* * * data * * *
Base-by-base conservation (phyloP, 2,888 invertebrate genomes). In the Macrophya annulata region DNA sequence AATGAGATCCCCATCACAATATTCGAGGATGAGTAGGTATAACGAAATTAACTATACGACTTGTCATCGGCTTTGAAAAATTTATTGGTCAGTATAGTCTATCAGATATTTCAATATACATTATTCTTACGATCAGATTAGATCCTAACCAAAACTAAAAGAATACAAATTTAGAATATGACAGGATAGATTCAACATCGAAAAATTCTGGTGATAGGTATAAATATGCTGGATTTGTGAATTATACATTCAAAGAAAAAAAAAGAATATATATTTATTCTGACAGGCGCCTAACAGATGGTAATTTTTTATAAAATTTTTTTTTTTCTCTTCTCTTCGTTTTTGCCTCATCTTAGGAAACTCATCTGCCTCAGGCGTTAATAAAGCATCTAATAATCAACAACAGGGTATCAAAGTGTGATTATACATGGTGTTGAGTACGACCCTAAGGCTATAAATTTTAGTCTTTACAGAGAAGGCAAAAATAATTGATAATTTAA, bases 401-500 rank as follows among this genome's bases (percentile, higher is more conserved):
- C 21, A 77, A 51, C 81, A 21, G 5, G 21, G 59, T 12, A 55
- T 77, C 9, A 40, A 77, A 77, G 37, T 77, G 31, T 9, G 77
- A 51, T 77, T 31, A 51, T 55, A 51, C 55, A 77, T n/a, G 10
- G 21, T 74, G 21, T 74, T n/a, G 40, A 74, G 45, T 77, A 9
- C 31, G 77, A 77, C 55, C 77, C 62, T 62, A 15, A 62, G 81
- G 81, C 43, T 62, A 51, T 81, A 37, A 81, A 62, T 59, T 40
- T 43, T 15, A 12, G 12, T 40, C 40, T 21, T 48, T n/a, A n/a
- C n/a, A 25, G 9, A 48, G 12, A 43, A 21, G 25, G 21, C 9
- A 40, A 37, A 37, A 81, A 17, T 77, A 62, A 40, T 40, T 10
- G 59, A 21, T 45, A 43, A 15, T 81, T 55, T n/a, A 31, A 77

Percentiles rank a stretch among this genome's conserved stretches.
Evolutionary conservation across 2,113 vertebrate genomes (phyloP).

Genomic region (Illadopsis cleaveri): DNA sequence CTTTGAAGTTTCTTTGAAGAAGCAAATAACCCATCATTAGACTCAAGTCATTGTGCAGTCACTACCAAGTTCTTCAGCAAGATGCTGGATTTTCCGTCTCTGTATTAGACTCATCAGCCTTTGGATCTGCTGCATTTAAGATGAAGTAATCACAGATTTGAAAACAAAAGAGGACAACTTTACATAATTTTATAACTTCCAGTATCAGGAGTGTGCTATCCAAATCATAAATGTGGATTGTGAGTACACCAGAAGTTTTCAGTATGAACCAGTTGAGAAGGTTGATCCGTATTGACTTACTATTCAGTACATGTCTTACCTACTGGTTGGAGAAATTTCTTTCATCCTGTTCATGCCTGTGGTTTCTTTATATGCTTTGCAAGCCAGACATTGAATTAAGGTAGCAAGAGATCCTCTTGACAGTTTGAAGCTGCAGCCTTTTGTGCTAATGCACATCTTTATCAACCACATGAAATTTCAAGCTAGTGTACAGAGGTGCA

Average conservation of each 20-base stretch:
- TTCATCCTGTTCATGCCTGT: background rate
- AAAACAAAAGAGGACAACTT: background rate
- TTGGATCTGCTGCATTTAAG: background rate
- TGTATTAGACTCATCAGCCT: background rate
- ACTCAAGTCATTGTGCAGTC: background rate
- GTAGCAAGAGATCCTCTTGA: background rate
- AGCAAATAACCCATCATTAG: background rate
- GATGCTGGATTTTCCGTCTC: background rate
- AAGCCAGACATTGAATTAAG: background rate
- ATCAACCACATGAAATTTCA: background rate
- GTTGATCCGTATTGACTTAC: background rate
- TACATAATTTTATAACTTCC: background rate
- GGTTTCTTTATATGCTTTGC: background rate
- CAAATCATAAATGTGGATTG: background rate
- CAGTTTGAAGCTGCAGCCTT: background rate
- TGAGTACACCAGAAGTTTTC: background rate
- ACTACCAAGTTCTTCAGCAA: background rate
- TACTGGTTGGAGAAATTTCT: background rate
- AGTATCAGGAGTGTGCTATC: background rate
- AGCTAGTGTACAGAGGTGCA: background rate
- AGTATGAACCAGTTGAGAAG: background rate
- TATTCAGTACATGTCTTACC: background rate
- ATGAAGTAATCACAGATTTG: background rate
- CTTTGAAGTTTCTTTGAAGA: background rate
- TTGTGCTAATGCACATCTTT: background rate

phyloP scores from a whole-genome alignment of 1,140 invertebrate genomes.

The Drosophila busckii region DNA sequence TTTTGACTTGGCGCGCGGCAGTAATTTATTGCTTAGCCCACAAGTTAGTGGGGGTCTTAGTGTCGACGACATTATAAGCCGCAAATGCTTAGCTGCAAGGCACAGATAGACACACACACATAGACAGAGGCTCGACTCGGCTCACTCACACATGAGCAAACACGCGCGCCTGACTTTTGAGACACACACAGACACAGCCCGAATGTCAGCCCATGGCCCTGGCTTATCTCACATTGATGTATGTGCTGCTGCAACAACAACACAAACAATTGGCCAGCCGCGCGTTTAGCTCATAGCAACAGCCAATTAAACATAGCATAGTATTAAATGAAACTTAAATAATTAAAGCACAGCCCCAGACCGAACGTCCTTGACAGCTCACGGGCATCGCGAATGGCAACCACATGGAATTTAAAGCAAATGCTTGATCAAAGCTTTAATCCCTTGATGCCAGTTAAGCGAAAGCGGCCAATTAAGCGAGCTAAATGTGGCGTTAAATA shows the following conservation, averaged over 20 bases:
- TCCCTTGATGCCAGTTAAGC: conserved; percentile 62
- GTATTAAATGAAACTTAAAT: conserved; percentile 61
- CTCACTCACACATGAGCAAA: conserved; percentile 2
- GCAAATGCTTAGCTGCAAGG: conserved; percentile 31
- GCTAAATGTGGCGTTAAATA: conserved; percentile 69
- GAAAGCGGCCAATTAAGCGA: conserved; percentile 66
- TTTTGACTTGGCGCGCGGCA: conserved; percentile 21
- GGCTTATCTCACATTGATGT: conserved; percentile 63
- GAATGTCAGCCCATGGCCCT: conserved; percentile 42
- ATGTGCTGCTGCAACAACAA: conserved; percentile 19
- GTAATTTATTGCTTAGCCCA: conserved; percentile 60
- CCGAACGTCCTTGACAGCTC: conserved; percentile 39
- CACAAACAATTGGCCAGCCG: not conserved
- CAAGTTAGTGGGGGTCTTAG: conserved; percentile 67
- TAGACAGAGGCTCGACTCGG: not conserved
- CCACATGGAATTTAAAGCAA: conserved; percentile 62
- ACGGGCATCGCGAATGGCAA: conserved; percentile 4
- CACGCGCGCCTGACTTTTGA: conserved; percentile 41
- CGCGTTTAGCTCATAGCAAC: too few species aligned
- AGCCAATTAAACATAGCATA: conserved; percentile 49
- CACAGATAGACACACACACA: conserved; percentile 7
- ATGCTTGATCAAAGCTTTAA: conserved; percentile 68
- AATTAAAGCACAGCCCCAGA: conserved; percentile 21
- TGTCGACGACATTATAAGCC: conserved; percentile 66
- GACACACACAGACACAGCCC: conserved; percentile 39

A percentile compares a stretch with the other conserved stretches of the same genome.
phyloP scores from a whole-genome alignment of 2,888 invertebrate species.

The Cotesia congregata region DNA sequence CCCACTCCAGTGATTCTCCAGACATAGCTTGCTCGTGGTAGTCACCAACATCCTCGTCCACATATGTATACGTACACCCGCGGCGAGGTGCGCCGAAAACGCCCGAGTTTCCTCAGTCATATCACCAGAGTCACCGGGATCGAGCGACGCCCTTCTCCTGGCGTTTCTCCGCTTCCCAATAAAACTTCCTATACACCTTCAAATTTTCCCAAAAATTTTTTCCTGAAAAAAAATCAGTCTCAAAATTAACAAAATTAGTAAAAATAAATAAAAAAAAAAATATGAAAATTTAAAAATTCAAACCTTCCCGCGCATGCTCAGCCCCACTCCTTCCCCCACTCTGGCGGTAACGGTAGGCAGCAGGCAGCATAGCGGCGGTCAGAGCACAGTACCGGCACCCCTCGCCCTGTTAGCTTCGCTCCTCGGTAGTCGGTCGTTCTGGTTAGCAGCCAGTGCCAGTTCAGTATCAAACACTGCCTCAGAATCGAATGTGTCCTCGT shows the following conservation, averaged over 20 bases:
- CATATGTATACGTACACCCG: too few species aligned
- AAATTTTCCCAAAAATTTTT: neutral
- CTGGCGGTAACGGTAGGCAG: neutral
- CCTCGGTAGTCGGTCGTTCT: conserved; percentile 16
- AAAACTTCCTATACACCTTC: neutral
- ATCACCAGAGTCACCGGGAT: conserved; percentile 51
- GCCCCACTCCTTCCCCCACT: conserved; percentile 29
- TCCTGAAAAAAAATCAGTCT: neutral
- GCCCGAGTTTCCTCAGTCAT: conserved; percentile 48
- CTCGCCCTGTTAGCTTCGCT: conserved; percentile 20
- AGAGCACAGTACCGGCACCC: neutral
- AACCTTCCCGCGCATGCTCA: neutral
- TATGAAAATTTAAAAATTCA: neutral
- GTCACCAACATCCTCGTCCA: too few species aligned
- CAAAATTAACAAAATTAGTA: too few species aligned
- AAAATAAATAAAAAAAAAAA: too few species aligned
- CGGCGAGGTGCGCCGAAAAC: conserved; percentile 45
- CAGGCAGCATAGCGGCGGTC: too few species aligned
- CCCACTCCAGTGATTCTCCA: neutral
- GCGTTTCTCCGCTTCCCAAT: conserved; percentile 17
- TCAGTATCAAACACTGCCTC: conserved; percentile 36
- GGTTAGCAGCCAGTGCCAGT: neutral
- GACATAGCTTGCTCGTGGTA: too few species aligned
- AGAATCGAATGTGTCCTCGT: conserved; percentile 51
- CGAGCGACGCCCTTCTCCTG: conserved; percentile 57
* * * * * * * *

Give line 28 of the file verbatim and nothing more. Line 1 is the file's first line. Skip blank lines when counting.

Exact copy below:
- GGTTTCTTTATATGCTTTGC: background rate